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Open Access research with a European policy impact...

The Strathprints institutional repository is a digital archive of University of Strathclyde's Open Access research outputs. Strathprints provides access to thousands of Open Access research papers by Strathclyde researchers, including by researchers from the European Policies Research Centre (EPRC).

EPRC is a leading institute in Europe for comparative research on public policy, with a particular focus on regional development policies. Spanning 30 European countries, EPRC research programmes have a strong emphasis on applied research and knowledge exchange, including the provision of policy advice to EU institutions and national and sub-national government authorities throughout Europe.

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UK dispersal policy and onward migration : mapping the current state of knowledge

Stewart, Emma (2012) UK dispersal policy and onward migration : mapping the current state of knowledge. Journal of Refugee Studies, 25 (1). pp. 25-49. ISSN 0951-6328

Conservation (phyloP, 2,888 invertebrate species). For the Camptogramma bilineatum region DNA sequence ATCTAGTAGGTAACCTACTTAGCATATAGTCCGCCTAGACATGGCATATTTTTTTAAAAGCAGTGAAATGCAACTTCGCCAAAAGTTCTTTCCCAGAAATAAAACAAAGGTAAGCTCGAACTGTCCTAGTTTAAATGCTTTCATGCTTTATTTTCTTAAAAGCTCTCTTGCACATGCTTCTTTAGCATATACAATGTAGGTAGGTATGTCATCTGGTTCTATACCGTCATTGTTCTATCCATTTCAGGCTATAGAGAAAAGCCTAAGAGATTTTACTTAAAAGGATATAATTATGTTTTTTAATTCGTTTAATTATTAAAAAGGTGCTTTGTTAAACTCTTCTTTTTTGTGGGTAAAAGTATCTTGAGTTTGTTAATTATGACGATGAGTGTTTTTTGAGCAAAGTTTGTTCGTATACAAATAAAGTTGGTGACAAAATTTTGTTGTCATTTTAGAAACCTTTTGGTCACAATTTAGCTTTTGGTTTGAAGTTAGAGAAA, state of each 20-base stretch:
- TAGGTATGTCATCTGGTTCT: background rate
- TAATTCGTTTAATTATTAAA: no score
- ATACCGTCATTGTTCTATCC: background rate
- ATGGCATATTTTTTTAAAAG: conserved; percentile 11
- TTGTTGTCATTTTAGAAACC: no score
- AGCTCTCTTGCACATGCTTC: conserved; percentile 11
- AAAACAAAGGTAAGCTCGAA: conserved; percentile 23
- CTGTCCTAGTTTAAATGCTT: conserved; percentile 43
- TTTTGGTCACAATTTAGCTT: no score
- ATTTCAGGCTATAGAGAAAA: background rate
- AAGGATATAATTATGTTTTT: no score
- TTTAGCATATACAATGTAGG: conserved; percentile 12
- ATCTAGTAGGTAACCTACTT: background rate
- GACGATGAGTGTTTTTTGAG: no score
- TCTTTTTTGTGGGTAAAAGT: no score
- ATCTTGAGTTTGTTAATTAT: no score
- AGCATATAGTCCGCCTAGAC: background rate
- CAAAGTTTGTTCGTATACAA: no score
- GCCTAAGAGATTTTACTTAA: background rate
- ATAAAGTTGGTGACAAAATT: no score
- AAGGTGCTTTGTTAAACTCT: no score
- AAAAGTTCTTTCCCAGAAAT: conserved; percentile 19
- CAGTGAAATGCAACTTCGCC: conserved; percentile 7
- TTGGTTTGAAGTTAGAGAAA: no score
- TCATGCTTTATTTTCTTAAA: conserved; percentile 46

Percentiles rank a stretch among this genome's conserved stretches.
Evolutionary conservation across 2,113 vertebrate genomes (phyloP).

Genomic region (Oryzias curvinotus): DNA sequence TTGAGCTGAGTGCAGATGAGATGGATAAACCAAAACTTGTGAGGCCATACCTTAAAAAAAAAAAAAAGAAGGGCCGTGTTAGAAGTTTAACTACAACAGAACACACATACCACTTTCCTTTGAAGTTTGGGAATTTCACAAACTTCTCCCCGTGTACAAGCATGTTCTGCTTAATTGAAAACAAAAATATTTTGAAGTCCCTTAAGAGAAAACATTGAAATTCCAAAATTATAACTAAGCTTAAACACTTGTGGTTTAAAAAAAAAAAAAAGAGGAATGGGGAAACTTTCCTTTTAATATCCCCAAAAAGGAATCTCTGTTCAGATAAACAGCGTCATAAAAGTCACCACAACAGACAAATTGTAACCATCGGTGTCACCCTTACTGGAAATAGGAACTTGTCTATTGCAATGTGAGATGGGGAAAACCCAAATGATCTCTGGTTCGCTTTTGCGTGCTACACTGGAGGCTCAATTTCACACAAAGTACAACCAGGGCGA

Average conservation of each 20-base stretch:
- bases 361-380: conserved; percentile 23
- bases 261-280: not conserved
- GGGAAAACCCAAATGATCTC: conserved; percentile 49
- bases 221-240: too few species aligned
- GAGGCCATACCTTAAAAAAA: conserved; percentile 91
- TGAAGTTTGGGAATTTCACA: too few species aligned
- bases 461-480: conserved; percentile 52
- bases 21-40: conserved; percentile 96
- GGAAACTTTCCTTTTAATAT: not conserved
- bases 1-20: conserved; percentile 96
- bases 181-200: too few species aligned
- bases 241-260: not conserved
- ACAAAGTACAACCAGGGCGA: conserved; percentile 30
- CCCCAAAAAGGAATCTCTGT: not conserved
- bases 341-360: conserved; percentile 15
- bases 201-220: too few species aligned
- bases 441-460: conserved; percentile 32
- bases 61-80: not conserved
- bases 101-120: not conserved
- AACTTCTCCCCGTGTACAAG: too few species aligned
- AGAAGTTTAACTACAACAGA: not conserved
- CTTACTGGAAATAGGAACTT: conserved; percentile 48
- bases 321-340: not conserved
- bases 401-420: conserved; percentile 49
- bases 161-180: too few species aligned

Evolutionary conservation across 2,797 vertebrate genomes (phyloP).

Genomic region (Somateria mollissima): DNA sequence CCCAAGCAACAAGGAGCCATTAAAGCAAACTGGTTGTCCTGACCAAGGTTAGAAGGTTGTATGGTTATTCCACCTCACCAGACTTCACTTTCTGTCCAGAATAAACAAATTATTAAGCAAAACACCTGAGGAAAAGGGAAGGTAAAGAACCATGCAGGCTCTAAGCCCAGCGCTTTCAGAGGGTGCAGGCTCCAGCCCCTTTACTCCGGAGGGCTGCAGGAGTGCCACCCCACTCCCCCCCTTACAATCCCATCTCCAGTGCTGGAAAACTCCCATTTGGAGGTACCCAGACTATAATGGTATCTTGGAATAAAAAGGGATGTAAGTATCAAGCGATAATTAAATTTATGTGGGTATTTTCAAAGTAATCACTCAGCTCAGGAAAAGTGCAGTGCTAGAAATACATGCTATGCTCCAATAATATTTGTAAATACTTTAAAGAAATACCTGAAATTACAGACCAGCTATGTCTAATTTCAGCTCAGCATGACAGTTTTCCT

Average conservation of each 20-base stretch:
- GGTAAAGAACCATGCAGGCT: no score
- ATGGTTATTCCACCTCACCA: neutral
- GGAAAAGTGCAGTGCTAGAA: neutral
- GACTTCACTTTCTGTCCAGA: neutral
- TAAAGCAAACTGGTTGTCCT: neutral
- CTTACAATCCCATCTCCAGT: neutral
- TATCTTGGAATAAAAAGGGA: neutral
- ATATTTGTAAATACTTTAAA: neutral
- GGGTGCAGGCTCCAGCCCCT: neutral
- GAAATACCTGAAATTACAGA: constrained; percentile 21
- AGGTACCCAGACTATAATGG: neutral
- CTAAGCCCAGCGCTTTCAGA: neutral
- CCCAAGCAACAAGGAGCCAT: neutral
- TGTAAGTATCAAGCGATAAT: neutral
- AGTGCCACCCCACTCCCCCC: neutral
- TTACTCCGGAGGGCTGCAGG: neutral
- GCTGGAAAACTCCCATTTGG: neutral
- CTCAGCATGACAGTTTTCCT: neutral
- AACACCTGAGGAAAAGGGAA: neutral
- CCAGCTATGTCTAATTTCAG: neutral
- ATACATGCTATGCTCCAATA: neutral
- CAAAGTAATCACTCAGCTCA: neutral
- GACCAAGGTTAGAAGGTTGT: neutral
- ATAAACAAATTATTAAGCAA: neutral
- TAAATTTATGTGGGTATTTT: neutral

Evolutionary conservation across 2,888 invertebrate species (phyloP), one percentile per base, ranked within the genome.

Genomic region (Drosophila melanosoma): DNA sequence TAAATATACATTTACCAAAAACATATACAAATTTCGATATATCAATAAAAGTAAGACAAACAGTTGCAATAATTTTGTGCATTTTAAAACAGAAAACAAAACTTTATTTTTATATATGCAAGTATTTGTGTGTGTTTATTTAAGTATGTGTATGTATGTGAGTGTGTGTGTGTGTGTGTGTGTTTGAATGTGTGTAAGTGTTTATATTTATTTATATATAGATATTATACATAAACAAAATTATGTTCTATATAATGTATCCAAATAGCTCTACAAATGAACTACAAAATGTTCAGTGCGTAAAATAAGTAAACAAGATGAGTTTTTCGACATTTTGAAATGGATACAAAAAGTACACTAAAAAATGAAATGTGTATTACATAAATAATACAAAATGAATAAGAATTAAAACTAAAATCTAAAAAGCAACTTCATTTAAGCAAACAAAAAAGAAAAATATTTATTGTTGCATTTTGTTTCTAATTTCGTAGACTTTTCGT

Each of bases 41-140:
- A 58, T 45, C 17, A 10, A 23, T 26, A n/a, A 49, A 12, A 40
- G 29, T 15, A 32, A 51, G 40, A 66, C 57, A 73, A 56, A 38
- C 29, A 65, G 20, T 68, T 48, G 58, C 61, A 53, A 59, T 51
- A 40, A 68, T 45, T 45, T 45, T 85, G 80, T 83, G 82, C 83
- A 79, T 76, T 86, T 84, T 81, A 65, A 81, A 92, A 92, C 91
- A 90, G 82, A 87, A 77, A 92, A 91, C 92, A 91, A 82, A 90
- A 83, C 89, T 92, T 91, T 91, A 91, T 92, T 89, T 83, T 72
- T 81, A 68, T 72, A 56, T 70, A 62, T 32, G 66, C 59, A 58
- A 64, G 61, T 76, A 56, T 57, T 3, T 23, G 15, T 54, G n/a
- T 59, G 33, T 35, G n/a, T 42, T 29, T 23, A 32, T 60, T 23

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Since 2000, the UK Home Office has implemented a policy of dispersal whereby asylum seekers are housed on a no choice basis in locations around the country. Although the aim of dispersal is to determine local and national movements of asylum seekers, surprisingly little attention has been paid to the role played by dispersal in onward migration flows. Indeed, the majority of literature on UK dispersal has focused upon critiquing the policy for being driven by void housing and concentrating vulnerable populations in deprived, inner city neighbourhoods. Dislocated from existing social networks, asylum seekers have experienced prejudice, racial harassment and isolation. The aim of this article is to sketch out the current state of knowledge on onward migration in the context of UK dispersal policy. Based upon quantitative data analysis and case study material, the complexity of onward migration flows is examined. This includes identifying the geography of onward migration flows as well as the diversity of individuals engaged in movement around the UK, both during the asylum process and after being granted or refused refugee status. Along with relevant literature on past dispersal schemes in the UK, quantitative data is employed to highlight gaps in knowledge as well as discussing ways forward for future data collection and analysis.